Savouring French Flavours and Customs

Mid-November finds us in St Vaast.  We had set aside the best part of two weeks to catch up with building work (some hope :() and our French friends.  Nick spends much of the time in the garden, and makes a few fishing trips as the squid are about.   He also catches whiting and Francois gives us two dozen fresh herrings (given to him by a patient).  We eat them fresh for a couple of days, enjoying the roes as a separate delicacy, and then hot-smoke others.  We often get rather good food items passed to us by our French GP – I rather think that customs of yore still prevail in rural France.  In the matter of my ‘flu jab I find it refreshingly amusing that I can buy the vaccine over the counter in the pharmacy, and instead of making an appointment to have it administered in my doctor’s ‘Cabinet’, I am required to fetch some alcohol (in the absence of Calvados, Bombay Sapphire will do), to roll up my sleeve, to be swabbed with gin, to receive the injection in the privacy of my own kitchen.  Then Francois goes fishing with Nick.

I pass the time indoors, sitting at the computer screen, trawling my numerous folders of pictures in order to start compiling a Powerpoint presentation for the December meeting of the Conchological Society.   Entitled ‘Blogging a Way along the Normandy Coast’ the idea is to draw on some of my blog posts and talk about the various beaches and shores which have provided pleasure and provender since we bought our house here.

I do find time to cook in the kitchen which has also been our living room and study this past year.   I make some seaweed rolls and winkle butter.  The former were inspired by some bread rolls we were served at Hotel Fuchsias along the road, and the butter is a recipe I found in a book by Jacqui Wood called ‘Prehistoric Cooking’.  That recipe will soon be found on the revamped Conchological Society’s website, which goes live on January 1st.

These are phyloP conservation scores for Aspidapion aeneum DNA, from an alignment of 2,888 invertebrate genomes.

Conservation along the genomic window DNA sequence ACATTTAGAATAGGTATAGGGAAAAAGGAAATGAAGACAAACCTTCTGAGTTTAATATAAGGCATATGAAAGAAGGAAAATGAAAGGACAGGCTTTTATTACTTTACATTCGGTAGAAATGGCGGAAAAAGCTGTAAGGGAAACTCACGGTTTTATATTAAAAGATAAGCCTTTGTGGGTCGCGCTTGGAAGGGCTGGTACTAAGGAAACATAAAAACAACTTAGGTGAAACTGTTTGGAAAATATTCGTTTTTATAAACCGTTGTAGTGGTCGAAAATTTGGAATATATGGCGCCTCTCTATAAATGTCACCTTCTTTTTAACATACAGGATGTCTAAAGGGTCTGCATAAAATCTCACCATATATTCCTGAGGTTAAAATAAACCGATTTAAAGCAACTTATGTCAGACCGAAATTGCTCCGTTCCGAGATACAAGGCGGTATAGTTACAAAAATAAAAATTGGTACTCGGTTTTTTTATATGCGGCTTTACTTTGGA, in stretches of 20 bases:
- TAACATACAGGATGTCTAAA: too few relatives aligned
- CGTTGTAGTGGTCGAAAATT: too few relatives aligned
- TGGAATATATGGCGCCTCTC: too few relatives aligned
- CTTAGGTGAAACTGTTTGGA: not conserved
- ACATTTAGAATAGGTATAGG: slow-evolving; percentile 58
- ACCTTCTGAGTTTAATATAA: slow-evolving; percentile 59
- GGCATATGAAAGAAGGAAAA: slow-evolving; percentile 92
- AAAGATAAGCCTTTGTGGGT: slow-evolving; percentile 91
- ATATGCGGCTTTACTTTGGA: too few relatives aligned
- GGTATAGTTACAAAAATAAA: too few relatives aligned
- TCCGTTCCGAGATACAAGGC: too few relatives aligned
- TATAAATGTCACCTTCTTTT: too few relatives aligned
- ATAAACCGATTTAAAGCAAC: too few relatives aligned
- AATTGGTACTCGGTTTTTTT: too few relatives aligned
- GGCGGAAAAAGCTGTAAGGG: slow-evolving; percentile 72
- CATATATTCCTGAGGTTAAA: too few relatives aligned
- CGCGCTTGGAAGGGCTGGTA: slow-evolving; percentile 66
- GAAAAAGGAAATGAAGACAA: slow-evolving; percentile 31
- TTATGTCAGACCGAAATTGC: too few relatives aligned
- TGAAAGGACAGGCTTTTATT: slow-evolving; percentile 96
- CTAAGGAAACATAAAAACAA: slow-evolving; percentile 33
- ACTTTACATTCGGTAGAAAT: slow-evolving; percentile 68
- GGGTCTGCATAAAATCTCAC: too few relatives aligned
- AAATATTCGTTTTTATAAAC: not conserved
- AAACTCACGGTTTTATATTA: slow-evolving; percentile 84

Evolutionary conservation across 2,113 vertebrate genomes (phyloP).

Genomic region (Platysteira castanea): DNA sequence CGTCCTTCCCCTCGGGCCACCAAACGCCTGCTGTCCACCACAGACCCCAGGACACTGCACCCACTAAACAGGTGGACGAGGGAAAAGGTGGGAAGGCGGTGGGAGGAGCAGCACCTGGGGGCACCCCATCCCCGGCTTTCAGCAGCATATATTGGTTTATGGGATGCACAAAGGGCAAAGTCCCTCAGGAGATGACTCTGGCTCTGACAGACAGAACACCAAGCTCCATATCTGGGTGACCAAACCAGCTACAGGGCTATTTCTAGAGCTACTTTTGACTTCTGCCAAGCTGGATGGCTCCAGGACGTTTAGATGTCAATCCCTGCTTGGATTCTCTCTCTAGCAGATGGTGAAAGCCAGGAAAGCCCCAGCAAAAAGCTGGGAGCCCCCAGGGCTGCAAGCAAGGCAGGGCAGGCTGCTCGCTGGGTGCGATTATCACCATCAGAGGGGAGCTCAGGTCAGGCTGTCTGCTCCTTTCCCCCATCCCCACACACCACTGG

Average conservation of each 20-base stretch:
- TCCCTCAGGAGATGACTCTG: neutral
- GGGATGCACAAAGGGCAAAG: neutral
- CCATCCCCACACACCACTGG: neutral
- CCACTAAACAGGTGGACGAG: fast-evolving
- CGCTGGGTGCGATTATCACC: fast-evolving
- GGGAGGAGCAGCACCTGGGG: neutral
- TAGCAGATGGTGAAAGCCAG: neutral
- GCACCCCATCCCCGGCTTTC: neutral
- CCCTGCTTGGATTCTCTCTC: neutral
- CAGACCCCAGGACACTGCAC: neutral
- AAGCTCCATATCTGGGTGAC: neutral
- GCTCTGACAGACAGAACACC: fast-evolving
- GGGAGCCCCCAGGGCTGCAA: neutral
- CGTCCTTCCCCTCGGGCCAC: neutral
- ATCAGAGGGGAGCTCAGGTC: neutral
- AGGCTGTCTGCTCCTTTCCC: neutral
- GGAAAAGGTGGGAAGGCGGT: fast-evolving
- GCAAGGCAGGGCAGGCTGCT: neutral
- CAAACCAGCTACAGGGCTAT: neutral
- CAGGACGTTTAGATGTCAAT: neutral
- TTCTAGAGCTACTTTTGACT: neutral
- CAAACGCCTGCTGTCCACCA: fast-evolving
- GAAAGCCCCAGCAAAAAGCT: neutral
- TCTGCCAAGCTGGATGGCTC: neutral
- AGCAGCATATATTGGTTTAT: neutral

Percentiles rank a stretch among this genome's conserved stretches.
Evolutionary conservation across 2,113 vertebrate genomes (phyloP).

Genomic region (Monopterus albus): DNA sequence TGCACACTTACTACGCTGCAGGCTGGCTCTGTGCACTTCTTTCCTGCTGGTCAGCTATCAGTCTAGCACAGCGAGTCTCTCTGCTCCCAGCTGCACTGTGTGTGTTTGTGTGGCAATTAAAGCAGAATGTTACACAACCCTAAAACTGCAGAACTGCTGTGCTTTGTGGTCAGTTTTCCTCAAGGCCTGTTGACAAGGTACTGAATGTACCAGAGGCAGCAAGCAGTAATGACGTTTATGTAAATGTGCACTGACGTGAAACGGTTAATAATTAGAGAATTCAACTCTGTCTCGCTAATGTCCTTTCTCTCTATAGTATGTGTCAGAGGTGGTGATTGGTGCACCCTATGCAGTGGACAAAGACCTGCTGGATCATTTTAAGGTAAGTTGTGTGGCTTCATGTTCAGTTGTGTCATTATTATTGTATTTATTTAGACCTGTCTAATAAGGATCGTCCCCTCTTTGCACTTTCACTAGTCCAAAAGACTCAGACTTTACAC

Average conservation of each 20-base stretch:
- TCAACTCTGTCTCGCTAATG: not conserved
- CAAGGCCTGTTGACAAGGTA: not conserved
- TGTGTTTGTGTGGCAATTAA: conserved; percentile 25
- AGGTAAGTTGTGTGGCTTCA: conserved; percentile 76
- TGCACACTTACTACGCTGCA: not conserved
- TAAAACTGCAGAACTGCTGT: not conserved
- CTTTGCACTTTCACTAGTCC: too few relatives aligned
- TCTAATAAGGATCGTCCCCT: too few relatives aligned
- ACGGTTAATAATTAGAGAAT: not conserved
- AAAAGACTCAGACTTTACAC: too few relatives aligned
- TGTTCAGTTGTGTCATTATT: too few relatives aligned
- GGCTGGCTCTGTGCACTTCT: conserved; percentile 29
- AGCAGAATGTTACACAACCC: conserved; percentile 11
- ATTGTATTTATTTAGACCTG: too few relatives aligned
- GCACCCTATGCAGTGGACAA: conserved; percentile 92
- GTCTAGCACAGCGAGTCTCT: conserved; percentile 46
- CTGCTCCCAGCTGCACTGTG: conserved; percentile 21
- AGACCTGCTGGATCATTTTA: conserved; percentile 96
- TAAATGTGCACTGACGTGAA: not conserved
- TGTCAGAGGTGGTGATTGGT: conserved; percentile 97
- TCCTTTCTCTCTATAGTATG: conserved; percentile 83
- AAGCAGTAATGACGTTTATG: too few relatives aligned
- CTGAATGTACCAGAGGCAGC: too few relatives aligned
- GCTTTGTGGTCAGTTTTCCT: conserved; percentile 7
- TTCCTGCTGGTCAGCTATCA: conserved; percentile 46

Then we do a curry evening chez Poulet.  I cook it all and we cart it over the road.  The lamb curry is extremely well received (thanks to a great recipe from Waitrose) and they love the red lentil dall.  It will be good when we can entertain in our home again.

We are still cropping a few raspberries and figs.  One day Nick lugs a large pot of lemons up to the house.  There must be about 50 from the small tree in the walled garden and we have left some for our neighbours.  We have now found a way to get the best out of our lemons.  When first picked the skins are thick, the layer of pith dominates and the flesh is dry.  Kept indoors for 2-3 weeks the skin becomes more pliable, the pith dries out a bit and thins, the flesh becomes juicy and we have very usable lemons.

The night before we return to Dorset we eat supper at Le Debarcadere with Jean-Pierre and Tanou, then we cross the Channel with a car loaded to the gunnels, much of the space being taken by the small scaffolding structure we will assemble in order to hang Victoria Doran’s pictures in the hall at TOW.

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4 thoughts on “Savouring French Flavours and Customs

  1. Marian asks “I’ve only had time for a quick catch up on your blog, I will have to read the rest later but I had to comment on winkle butter? I am quite adventurous with my food but not sure about winkle butter!!! How was it?”

  2. And my answer is “It is a nice savoury spread. It does not taste remotely fishy. We ate it with the seaweed rolls, and a fish pie. The fun is in the gathering and the preparation of the little marine snails – a food for free if you discount the butter!”

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